On Dec. 1, the General Services Administration shuttered apps.gov, the one-stop cloud portal championed by the former federal CIO, Vivek Kundra.
Apps.gov was designed as an online storefront of cloud-based services from which agencies could "get the capabilities they need to fulfill their missions at lower cost, faster, and ultimately, in a more sustainable manner," Kundra wrote in a blog post announcing the site.
GSA decommissioned the three-year-old site in an effort to streamline customer service and simplify its consumer-facing websites, according to FCW. GSA said the move is to adjust its services to suit agency needs.
According to the announcement as reported by govroot, GSA said the apps.gov website will no longer host SaaS vendors or other cloud service providers. These offerings instead would be available through the vendors' respective IT Schedule 70 contracts on GSA Advantage. Other apps.gov services, such as social media applications, would be available on howto.gov, GSA's website for managers of government service channels.
FCW reported that in 2010, Katie Lewin, chief of staff at the Office of the Chief Information Officer at GSA, said government users were not buying from apps.gov. They were using the site to do research and check prices, with "prospective buyers presumably using that information to help structure their own cloud computing buys."
Traffic and links to Apps.gov are being redirected to info.apps.gov, the home of the Federal Cloud Computing Initiative.
Posted on Dec 03, 2012 at 2:27 PM0 comments
If the old adage is true that it’s an ill wind that blows no good, then Superstorm Sandy may have earned its role as a force for good, thanks to the members of Team Rubicon.
The all-volunteer disaster-relief organization, staffed by more than 6,000 military veterans and former first responders, is using battlefield-tested software to direct its army of aid workers along storm-ravaged New York’s Rockaways as they patrol the devastated beach area assessing the damage, providing assistance or calling for supplies, according to Businessweek.com.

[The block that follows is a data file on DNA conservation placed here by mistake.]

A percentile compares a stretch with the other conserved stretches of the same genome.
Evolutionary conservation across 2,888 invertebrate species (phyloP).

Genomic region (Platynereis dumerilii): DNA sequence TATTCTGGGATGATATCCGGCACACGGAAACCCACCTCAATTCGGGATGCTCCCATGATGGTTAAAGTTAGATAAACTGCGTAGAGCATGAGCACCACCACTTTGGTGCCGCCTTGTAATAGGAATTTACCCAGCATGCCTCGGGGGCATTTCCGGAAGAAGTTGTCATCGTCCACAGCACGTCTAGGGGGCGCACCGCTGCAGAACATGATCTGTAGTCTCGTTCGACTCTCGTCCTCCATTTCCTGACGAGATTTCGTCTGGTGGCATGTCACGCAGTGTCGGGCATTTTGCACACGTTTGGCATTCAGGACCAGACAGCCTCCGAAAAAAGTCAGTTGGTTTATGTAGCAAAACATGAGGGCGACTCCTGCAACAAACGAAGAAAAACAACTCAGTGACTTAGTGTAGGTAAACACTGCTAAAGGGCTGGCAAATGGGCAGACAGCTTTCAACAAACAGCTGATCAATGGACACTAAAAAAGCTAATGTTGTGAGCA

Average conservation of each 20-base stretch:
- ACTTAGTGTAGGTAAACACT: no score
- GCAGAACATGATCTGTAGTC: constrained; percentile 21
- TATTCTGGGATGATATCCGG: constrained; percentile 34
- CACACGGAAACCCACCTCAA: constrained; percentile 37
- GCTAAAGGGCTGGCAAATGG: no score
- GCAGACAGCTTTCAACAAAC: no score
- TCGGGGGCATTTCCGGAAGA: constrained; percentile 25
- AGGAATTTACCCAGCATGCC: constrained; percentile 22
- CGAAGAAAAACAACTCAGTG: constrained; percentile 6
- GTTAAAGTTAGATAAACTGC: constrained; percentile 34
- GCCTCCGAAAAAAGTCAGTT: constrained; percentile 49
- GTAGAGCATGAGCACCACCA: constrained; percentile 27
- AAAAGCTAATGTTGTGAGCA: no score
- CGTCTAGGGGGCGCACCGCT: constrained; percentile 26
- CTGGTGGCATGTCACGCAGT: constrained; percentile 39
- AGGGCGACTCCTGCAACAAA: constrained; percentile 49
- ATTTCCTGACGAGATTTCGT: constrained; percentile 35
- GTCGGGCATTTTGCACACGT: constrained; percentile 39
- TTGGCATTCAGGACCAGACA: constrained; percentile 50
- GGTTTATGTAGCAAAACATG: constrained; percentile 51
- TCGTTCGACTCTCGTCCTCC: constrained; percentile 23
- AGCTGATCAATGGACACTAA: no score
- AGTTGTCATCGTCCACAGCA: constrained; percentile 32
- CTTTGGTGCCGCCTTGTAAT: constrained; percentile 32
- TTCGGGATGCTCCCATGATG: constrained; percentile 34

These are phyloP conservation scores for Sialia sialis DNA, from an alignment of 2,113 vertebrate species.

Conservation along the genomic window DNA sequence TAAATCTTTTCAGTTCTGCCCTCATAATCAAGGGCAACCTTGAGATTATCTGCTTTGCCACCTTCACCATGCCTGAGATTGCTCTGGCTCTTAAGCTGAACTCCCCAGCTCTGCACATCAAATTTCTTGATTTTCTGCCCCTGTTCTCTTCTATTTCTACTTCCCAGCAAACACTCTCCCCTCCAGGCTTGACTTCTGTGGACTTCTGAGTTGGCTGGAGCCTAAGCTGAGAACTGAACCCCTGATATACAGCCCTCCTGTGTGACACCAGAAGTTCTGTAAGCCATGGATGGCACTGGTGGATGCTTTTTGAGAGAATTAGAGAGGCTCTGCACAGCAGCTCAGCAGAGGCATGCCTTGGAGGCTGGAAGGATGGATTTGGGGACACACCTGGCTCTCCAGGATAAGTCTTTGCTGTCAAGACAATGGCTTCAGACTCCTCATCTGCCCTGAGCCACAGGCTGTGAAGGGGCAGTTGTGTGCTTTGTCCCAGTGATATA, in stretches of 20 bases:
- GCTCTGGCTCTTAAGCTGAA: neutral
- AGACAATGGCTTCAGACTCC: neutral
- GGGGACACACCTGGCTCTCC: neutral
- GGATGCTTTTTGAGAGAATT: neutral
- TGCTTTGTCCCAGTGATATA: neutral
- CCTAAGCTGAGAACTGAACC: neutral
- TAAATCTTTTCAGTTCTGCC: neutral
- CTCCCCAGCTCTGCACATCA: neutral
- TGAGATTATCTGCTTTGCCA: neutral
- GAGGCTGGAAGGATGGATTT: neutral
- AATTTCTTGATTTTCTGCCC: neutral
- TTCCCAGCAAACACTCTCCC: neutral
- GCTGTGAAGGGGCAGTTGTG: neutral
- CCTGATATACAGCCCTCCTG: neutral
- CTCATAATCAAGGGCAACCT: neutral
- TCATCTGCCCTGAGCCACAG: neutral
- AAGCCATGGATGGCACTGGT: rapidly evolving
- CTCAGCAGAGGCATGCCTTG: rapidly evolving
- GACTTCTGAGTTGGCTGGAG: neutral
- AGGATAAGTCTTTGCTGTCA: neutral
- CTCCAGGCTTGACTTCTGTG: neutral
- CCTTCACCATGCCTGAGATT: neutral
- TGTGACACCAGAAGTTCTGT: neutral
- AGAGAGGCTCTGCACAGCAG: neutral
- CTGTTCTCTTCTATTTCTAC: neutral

The Palantir Technologies software runs on the laptops in the mobile headquarters bus and on smart phones in the field, informing dispatchers of the location of the volunteers and updating information on damaged properties. Simultaneously, the volunteers can call up notes, add their own data and upload geo-tagged photos for address information and visual confirmation, similar to a coordinated battlefield operation.
Company officials say Palantir’s software is applicable in such situations because it is designed to deal with large, disparate data sets. So when relief workers want to determine where to send aid, it’s helpful to be able to combine several layers of information: the status of neighborhood pharmacies and gas stations, demographic and census data, and poverty rates.
“When other relief groups have arrived, government agencies have been sending them to us, based on our effectiveness,” Ford Sypher, a Team Rubicon regional director and former Army Ranger in Iraq and Afghanistan, told Businessweek.
This is not the first time an application designed for the battlefield has proved its worth in a civilian setting. In September, a U.S. military exercise in Croatia created an imaginary 11-nation coalition of forces to counter a criminal organization’s infiltration of a fictitious country.
For that exercise, the White Canvas Group, of Alexandria, Va., developed a secure customized version of its GridMeNow application. The smart phone-based app allowed operators to share and use location-based reports and to relay real-time operations data to the people who needed it.
The commercial version of GridMeNow is designed to let people affected by a disaster more accurately notify first responders. A couple clicks and the emergency personnel have an alert, a geographical location and even pictures and video as needed.
Posted on Dec 03, 2012 at 11:39 AM0 comments